There is a positive monograph by Commission E on nasturtium. 20,21 The drug, 'Tropaeoli herba' is obtained from the nasturtium herb. The herb is used for urinary tract infections and catarrh of the respiratory tract. 20

Folk medicine - natural medicine

In European folk medicine, nasturtium is used for menstrual disorders, to purify the blood, for fresh wounds, and in the past also as an antiscorbutic, cough remedy and for meteorism (bloated stomach). 20 In Brazil, nasturtium is used for cardiovascular diseases, urinary tract infections, as a diuretic, for asthma and constipation. 20 In South America, the plant is used for infected wounds, 22 in Peru for hair loss and in Argentina for tuberculosis. 20

Ecological footprint - animal welfare

Studies on the ecological footprint of herbs are rare. Therefore, we can only give a rough estimate here using comparable foods:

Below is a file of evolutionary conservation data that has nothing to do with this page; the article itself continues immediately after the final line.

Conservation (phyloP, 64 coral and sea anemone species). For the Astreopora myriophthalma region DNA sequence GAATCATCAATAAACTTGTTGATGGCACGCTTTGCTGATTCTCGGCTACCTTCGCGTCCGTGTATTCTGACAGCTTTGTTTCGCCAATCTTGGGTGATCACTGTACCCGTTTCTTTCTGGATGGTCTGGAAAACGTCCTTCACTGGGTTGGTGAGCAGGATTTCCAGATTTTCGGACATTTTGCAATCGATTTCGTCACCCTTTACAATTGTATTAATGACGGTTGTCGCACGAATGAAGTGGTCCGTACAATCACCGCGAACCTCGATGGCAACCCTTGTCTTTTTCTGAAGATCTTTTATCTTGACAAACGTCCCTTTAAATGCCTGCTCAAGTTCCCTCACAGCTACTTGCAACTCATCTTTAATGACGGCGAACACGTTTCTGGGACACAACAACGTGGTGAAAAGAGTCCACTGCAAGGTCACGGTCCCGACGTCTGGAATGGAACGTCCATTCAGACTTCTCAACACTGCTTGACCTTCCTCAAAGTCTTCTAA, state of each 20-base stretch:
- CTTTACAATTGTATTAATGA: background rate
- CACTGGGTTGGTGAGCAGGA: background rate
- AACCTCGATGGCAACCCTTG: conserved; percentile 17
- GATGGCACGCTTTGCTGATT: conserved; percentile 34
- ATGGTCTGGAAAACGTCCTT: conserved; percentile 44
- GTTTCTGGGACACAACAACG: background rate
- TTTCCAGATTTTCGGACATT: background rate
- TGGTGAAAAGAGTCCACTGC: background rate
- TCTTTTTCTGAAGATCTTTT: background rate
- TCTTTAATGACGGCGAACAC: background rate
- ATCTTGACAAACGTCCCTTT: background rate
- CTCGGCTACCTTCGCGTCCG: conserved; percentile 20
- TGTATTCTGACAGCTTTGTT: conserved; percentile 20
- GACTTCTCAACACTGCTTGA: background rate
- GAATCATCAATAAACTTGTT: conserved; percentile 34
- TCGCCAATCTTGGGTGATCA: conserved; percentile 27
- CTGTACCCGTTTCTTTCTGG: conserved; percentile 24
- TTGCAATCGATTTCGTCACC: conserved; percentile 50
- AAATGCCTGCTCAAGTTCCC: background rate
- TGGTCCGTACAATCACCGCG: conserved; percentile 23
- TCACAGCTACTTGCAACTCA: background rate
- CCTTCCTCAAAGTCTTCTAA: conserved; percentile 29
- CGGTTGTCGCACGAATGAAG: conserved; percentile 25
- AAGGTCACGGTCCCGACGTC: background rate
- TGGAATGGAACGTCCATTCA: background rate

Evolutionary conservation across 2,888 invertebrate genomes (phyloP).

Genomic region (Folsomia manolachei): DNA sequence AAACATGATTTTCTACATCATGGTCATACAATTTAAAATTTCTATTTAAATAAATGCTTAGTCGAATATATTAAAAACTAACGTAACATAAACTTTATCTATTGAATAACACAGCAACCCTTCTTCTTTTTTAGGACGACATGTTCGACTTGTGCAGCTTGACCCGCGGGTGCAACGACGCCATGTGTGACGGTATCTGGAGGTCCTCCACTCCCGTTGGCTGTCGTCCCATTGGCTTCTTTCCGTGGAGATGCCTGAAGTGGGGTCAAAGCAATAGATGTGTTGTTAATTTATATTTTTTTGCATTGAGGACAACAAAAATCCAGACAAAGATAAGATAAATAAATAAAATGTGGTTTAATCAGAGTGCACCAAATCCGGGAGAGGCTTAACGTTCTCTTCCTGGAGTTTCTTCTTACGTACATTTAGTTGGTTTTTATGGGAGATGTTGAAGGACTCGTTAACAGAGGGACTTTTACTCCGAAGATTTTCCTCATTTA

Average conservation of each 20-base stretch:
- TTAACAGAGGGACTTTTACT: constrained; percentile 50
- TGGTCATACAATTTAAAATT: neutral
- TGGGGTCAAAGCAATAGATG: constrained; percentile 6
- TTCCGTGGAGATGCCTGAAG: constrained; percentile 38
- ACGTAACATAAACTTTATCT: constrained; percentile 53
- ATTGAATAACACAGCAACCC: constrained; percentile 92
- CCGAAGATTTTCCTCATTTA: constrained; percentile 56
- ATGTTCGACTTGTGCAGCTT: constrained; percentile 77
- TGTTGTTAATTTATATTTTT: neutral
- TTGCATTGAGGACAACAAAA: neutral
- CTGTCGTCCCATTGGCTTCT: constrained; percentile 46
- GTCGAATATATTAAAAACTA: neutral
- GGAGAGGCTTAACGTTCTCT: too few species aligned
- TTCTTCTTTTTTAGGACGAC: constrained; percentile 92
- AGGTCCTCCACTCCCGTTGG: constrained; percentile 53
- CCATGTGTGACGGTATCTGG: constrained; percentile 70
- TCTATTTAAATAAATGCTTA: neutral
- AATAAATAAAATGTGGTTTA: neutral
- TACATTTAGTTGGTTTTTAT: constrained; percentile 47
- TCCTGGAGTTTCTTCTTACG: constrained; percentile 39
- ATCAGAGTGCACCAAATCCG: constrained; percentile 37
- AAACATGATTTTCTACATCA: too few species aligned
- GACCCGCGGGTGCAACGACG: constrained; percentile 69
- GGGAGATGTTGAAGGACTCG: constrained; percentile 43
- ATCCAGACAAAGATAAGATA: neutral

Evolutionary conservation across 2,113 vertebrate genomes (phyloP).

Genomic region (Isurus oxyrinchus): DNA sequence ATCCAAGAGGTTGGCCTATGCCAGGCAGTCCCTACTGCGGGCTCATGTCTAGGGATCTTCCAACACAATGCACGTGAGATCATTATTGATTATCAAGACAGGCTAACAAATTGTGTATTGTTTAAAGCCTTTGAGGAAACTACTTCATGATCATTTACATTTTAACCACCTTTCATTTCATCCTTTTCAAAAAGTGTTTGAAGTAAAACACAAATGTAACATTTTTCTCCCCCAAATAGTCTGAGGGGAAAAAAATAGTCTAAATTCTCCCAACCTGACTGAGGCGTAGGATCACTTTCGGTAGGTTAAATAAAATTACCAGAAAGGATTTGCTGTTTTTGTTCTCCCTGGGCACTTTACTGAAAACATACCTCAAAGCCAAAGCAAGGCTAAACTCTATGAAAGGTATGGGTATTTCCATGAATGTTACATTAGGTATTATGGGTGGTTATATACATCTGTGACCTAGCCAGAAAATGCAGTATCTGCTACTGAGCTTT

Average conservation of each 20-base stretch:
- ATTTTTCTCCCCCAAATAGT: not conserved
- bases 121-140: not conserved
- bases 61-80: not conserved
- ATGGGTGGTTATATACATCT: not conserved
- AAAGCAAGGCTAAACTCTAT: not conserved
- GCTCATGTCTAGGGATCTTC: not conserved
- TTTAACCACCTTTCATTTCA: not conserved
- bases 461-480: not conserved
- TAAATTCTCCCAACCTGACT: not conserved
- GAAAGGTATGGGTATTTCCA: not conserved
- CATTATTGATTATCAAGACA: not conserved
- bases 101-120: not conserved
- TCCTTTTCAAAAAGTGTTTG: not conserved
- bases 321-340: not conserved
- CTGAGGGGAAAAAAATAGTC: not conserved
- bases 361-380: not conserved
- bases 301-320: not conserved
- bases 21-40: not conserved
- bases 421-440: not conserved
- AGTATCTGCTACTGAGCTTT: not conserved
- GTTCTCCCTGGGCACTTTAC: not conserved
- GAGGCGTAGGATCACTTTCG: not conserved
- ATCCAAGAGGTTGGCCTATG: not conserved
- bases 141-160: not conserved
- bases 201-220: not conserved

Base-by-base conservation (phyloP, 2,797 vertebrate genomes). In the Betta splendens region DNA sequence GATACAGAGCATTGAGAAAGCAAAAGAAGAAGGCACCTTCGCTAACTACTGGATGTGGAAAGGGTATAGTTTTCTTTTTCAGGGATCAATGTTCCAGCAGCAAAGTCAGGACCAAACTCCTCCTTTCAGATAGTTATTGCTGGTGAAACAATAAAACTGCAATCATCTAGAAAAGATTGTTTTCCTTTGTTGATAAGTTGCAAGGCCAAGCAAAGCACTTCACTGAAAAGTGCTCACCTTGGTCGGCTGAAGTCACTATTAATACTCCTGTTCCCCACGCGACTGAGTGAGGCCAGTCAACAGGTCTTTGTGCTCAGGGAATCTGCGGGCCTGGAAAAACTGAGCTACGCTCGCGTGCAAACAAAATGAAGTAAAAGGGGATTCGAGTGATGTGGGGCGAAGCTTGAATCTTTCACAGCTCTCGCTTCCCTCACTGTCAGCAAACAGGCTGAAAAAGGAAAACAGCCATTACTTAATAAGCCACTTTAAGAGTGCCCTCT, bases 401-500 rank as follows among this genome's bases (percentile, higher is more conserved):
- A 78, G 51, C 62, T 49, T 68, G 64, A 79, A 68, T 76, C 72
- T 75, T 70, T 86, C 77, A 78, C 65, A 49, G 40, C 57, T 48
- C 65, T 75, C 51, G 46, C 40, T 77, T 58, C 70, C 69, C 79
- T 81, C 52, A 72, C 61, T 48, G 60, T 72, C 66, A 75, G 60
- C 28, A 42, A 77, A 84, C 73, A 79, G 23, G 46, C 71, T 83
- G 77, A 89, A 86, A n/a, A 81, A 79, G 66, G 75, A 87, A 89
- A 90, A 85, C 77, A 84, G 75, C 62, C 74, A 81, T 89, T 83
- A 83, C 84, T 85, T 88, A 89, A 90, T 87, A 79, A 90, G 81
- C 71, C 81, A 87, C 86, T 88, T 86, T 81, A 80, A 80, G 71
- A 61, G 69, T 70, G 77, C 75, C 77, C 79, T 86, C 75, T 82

In Sweden, researchers looked at the CO 2 footprint of herbs grown in pots in a greenhouse. The herbs had 4.67 kg CO 2 eq/kg. The scientists compared this value with various scenarios: The CO 2 footprint could be reduced by several percent with measures such as biological fertilization instead of chemical synthetic fertilizers or reducing fossil fuels. Seasonal differences also influenced the actual footprint of the herbs. 36

As a rule, herbs can be produced in a climate-friendly way. The All you can eat for climate cooperation provides figures for various herbs. Watercress came to 0.32 kg CO 2 eq/kg, parsley to 0.26 and coriander to 0.41 kg CO 2 eq/kg. These footprints correspond to a climate-friendly diet; even when you put them in relation to the nutritional value. For example, a portion of watercress (theoretically 33% of the daily requirement of macronutrients) only comes to 0.461 kg CO 2 eq/kg. 37